Swansong for the London market suits?

New working practices demonstrate that we are more human than the traditional suits and ties of the specialty insurance sector, and these lessons from lockdown could translate into true cultural transformation, says Bart Patrick, Managing Director of Duck Creek Technologies in Europe.

In the past, some have said the first step to being respected is to look respectable. If you don’t look the part, sorry, but we’re not letting you come into our club. 

I of course recognise this is a sweeping statement, and valiant efforts have been made by many in our sector to change perceptions and reality, bring in new talent from outside the sector, promote aspirational young minds faster, and drive cultural diversification. 

But no matter how big the effort to drive cultural change in insurance, the London market in particular is still seen from outside predominantly as a sea of suits. Mainly men in suits. Mainly white men in suits. 

And yes, I’m aware of the irony of writing this myself. 

To my mind, the death of the suit would be a welcome outcome of this crisis. It is the single symbol of everything that represents the failure to change working practices, presenteeism, all the buttoned-up rubbish. It is a potent reminder of the persistent intransigence of the “square mile.” Of the London market’s inability to change and adapt. 

New ways of working

The new working practices and increased flexibility we’re all adapting to really do matter. By Zooming directly into each other’s home offices, we are allowing ourselves to be more societal with each other. We are expressing ourselves in different ways, creating stronger bonds. 

After all, having a personality as well as being a professional were never mutually exclusive.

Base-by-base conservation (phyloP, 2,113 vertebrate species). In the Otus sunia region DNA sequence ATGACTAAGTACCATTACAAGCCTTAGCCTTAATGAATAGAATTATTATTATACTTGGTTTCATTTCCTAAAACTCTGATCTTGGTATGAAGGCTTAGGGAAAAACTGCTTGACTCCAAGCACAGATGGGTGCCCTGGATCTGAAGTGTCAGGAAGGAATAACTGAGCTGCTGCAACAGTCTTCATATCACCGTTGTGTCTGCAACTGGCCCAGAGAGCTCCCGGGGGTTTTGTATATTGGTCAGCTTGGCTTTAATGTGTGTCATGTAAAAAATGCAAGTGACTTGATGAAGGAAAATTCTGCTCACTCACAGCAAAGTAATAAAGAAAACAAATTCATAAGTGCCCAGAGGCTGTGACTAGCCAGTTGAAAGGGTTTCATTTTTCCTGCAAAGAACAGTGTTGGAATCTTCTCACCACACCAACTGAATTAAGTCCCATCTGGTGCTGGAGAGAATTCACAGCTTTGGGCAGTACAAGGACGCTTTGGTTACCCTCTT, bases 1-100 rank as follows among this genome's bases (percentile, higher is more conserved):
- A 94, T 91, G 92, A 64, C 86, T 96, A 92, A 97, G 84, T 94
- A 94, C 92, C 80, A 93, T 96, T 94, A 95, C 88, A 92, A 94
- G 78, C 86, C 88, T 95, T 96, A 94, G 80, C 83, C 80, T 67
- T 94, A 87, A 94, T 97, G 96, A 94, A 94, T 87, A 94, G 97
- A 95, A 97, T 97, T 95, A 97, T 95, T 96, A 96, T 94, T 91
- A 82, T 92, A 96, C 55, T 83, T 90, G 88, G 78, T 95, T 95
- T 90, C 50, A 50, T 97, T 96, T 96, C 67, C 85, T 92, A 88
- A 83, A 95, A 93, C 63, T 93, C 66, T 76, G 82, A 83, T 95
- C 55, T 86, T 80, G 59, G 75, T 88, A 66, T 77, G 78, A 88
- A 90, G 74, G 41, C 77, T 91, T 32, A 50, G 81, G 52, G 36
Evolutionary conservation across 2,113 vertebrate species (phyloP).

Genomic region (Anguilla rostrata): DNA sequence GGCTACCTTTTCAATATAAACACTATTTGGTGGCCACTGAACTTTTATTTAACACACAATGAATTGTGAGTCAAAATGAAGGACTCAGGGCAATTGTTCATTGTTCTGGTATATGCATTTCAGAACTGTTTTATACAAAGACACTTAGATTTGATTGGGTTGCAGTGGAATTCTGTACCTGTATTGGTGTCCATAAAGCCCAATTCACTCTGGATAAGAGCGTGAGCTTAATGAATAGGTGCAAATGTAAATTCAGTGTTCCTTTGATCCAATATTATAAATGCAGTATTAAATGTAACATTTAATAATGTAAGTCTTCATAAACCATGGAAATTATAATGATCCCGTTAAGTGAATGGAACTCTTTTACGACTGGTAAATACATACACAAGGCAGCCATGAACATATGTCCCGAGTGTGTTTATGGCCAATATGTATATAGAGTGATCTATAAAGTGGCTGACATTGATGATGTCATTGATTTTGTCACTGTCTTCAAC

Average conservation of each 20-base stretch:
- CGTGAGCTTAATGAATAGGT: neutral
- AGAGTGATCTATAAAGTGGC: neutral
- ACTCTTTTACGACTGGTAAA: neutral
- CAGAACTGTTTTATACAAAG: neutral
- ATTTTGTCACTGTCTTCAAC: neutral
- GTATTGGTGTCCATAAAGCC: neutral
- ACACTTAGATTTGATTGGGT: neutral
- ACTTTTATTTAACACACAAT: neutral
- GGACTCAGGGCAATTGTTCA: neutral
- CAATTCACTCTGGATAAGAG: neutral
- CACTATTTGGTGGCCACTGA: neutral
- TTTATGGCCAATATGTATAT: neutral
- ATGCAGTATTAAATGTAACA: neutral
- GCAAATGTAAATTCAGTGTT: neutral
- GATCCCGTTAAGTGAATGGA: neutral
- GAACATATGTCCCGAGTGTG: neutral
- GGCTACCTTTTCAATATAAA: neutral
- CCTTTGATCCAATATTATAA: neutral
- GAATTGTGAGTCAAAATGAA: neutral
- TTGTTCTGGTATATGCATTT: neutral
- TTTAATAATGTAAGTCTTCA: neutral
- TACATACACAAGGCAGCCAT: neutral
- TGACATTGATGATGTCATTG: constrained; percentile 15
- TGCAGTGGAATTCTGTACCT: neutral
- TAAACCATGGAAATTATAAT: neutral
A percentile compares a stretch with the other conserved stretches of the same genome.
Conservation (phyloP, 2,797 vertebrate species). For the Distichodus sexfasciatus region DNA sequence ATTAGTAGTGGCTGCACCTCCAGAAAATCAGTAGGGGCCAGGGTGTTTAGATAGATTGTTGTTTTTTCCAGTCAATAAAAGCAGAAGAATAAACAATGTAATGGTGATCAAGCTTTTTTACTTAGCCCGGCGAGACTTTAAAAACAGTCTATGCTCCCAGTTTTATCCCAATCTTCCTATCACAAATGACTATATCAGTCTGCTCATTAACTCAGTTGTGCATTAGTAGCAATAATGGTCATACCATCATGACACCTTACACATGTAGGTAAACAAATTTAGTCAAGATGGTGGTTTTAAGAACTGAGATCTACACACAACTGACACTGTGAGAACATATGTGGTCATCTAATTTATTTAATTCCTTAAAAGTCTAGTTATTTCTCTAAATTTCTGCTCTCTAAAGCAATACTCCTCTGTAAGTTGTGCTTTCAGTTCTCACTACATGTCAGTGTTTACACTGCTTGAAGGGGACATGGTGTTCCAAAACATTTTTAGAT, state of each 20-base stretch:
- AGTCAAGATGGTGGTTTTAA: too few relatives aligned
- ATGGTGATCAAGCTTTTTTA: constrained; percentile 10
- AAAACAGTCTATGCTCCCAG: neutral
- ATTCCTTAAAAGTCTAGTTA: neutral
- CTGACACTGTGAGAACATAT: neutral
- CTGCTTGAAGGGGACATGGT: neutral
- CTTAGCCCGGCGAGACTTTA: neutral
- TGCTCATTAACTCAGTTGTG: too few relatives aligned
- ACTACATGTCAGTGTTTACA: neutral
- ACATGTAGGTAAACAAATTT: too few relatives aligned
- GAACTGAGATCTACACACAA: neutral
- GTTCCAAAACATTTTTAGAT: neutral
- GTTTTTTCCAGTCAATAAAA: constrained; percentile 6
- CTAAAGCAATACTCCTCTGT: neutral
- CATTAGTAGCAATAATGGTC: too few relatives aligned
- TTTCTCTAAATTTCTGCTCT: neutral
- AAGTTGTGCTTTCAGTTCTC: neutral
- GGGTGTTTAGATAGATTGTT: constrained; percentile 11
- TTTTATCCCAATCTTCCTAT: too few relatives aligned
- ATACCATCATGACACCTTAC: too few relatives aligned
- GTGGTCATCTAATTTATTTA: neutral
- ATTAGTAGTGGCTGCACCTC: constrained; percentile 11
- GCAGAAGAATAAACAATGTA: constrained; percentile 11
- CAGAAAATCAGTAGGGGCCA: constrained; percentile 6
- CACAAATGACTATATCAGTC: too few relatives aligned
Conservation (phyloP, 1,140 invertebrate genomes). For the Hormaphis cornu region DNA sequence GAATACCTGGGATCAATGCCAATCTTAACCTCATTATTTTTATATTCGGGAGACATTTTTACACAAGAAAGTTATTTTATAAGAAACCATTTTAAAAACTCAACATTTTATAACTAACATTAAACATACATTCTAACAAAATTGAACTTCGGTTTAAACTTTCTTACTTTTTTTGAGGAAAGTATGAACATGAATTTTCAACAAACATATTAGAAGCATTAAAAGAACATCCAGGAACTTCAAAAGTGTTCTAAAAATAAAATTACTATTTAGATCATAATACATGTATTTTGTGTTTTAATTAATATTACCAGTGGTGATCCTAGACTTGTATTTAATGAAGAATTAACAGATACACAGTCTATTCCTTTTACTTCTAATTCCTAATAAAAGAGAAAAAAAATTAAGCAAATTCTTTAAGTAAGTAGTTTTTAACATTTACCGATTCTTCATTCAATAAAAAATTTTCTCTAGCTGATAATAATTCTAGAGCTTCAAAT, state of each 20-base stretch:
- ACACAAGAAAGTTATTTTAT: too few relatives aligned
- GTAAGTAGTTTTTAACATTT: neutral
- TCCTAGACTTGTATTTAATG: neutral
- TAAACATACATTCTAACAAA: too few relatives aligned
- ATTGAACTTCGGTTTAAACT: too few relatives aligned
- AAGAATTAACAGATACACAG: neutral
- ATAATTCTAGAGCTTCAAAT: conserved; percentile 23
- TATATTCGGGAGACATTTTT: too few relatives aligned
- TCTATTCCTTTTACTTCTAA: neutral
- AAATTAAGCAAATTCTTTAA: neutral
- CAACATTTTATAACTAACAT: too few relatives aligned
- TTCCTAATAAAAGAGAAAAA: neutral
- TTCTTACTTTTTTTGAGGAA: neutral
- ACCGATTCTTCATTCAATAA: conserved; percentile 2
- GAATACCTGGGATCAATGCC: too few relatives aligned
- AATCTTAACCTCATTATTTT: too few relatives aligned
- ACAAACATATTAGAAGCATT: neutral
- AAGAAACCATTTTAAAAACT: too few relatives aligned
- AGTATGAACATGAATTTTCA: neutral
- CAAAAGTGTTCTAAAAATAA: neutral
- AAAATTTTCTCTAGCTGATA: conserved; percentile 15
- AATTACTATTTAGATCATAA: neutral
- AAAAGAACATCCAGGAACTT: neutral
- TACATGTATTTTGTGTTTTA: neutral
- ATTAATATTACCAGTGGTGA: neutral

Last year, Goldman Sachs adopted a flexible dress code, taking its cue from Silicon Valley in a move said to be part of a wider drive across Corporate America towards employee empowerment.  

Now let’s look at the oldest insurance market in the world – Lloyd’s of London, with its infamously formal reputation, now trading entirely electronically and remotely for the first time in its history. 

Things can’t and surely won’t go back to the way they were on so many levels. After all, the backbone of the market is no longer physical, it is technological. And we all know the techies ditched their suits back in the noughties, and look where that got them (clue: they run the world). 

A review of culture post-lockdown

I would like to call on Lloyd’s to facilitate a COVID-19 review looking at all aspects of transforming the market, in particular the human cultural and well-being elements, and make a strong call to action to break through the boundaries that have been holding diversification and cultural progression back in the City. 

The biggest outward symbol of this is the suit. If you walked down London’s Lime Street in the heart of the insurance district on any given weekday before this crisis, you would have seen streams of incredibly smartly dressed people, even in 2020 still mainly white men in suits  – and each and every one of them looking the part. 

The issue is that the part has changed along with the script and cast. 

It may not be what the expensive tailors in EC3 want to hear, but those sharp suits are a barrier – visually, financially, psychologically – to a more inclusive, diverse culture. 

By saying this, I don’t want to belittle those who feel comfortable in their suits or dictate what people should or shouldn’t wear. In fact, that’s my whole point – the definition of what “looking the part” means has changed, and no-one should feel they need to conform. 

If the first step to being respected is to look respectable, then we need to redefine what that means in a business setting. Let’s make sure insurance looks the part that represents the future now.